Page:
Ron and I have been going to the gym regularly. We go in the mornings before he goes to work, for 30 minutes. I am seeing progress. I am trying to strengthen my upper body because it has become extremely weak. In the beginning I could barely lift the lowest weights on some of the machines without straining and sweating. Just this week, I moved up a notch on all the machines. I am also getting back into running. I can now run 2 miles in 24 minutes. It seems my heart rate gets up pretty high when I am running...like 170 bpm, but it feels so good to be running again.
Yesterday I thought I could perhaps handle a game of racquetball. I felt pretty confident since we have been working out for the past 4 months. I was unpleasantly surprised at how far I still have to go to get back to anywhere near the condition I was in last year (and that really wasn't that great). Every racket swing felt like it took all my strength. I was truly panting by the middle of the 2nd game. But it felt so good to play again.
My hair is short and gray. I haven't decided what to do with it yet. Surprisingly, I get so many compliments on the color of my hair. Strangers will come up to me out of the blue and tell me how much they like my hair color. The problem is, I'm really not crazy about it. Granted it is low maintenance, but I don't like me in gray just yet. I think it makes me look a bit older and it must be so because the lady at Goodwill the other day gave me a 25% 55+ discount without my asking for it. She just assumed I was old enough. I'm not sure whether I like that or not. I mean a discount is a discount...but 55? Some days I am on the verge of dying it, and then I change my mind. When it first came in, it was pure white, however it is getting darker and with two trims, the frosted tips are disappearing and now it is just a gray...to me. Gray hair changes the way colors look on me. Earth tones are not so good anymore as the cooler colors are. I like earth tones better. Anyway...I am just trying to figure out what to do and have decided to not be hasty in my decision, because once you start dying your hair...it is a commitment. My hair was also fairly curly when it came in...no as curly as some people I heard of after chemo, but a nice little wave. Now it seems to be super straight. No curl...not even what I had before chemo. I have always wanted straight hair...I wonder if it will stay that way. I guess I'll just wait and see.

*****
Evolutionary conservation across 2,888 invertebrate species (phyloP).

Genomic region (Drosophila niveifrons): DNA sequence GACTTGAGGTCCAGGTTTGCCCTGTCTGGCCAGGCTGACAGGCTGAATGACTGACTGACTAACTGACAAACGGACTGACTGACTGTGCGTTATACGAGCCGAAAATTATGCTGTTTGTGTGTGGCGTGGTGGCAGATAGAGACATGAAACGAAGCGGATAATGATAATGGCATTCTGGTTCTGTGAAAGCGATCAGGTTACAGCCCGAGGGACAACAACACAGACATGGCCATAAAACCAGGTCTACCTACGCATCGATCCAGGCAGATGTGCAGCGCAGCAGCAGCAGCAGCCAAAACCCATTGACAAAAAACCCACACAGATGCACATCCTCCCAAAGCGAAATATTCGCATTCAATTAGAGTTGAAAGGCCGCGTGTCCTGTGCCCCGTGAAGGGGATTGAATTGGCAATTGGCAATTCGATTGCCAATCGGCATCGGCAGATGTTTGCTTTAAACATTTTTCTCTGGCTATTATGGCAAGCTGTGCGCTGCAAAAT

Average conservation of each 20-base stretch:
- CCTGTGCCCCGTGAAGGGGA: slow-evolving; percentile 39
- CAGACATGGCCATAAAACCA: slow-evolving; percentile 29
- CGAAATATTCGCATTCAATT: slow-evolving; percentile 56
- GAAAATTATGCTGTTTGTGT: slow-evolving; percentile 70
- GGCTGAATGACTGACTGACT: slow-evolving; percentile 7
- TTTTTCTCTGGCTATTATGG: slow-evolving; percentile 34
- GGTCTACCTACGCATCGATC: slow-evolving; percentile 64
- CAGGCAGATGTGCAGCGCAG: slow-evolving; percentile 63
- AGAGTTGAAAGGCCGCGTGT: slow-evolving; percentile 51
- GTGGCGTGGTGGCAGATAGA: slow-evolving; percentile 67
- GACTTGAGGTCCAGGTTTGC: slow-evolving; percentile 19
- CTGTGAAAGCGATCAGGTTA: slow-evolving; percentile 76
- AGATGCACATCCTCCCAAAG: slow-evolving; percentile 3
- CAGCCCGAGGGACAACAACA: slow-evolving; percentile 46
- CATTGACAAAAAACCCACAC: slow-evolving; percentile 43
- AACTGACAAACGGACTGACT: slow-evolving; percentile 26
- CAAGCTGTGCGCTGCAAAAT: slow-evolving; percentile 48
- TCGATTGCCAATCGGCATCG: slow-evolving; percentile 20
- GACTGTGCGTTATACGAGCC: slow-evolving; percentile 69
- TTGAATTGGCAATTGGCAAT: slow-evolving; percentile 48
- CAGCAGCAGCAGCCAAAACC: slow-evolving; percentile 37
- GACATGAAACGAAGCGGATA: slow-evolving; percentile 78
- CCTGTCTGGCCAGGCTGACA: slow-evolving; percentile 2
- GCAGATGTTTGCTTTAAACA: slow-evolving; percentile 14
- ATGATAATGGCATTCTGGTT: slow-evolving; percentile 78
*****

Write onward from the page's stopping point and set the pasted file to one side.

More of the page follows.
I have been busy getting back to my work of selling things on Ebay, and more recently, I finally did something I had thought about for many years... I opened up an antique booth at a new Antique Mall. (It is on the Southwest corner of Country Club and Southern...for my local friends. Here is a picture of my booth:
My mom just opened one across from me as well. Here is hers...
Between Ebay, and my booth, I have been very busy, however, since setting up my booth, I have decided to take some time off of Ebay, because priorities have been re-focused. I have just a couple of short months to enjoy with my before my kids go on Missions, and I want to spend as much time with them as I can. Jacob and Matt got their mission calls a week ago. Jacob will be serving the next two years in the Japan, Tokyo South Mission, reporting on June 22 and Matt will be serving in the Arcadia, California Mission, reporting June 8. ...and my daughter Sarah is patiently awaiting her call which will come any day now...we are thinking Tuesday though.
With the three of them graduating in May and then at least 2 out of 3 leaving on missions in June, we are very busy...but extremely excited! Ron and I will be sudden empty nesters...for 2 years at least. We are planning a vacation of our own, still trying to decide where. We are debating between finally taking that trip to Washington D.C. where Ron has always wanted to go (and I have been 4 times) or to Hawaii...The last state for me to visit (and Ron has already been) I am voting for D.C...and Ron is pitching for Hawaii. First things first...we have a lot to do to get the "kids" all prepared.
Speaking of visiting states... Today, I am cleaning house and packing for that trip to Alaska that Sarah and I were planning last year when everything abruptly changed. When I took my kids on our road trips through the country, I told them I would take them to 48 states...but they had to take me to Alaska and Hawaii. Well, Sarah is making good on her end of the deal this weekend. We are hoping to see the Northern lights...that is why we are going in April. It looks like pretty good weather...in the high 40s/low 50s during the day. Pretty chilly for this Arizona Girl. We will be staying in an Air BNB home near Fairbanks. It is on the outskirts of town...so if the Northern lights are visible...we will get a good view. From there, we don't exactly know what we will be doing. We have some kind people putting us up in Anchorage tonight who have offered us a salmon dinner before we fly out on Monday...we are looking forward to that. So nice! We are planning on driving up to the Arctic Circle and to Chena Hot Springs. We will also see some glaciers and of course Denali National Park. It is not the best time of year to visit Alaska...but we really just want to have a chance to see the Northern Lights. The rest is just some exciting extras, and I am looking forward to a wonderful girls road trip with Sarah! I am so excited to visit my 49th state, and so excited to be picking up from where I left off last year. Moving on...onward and upward!!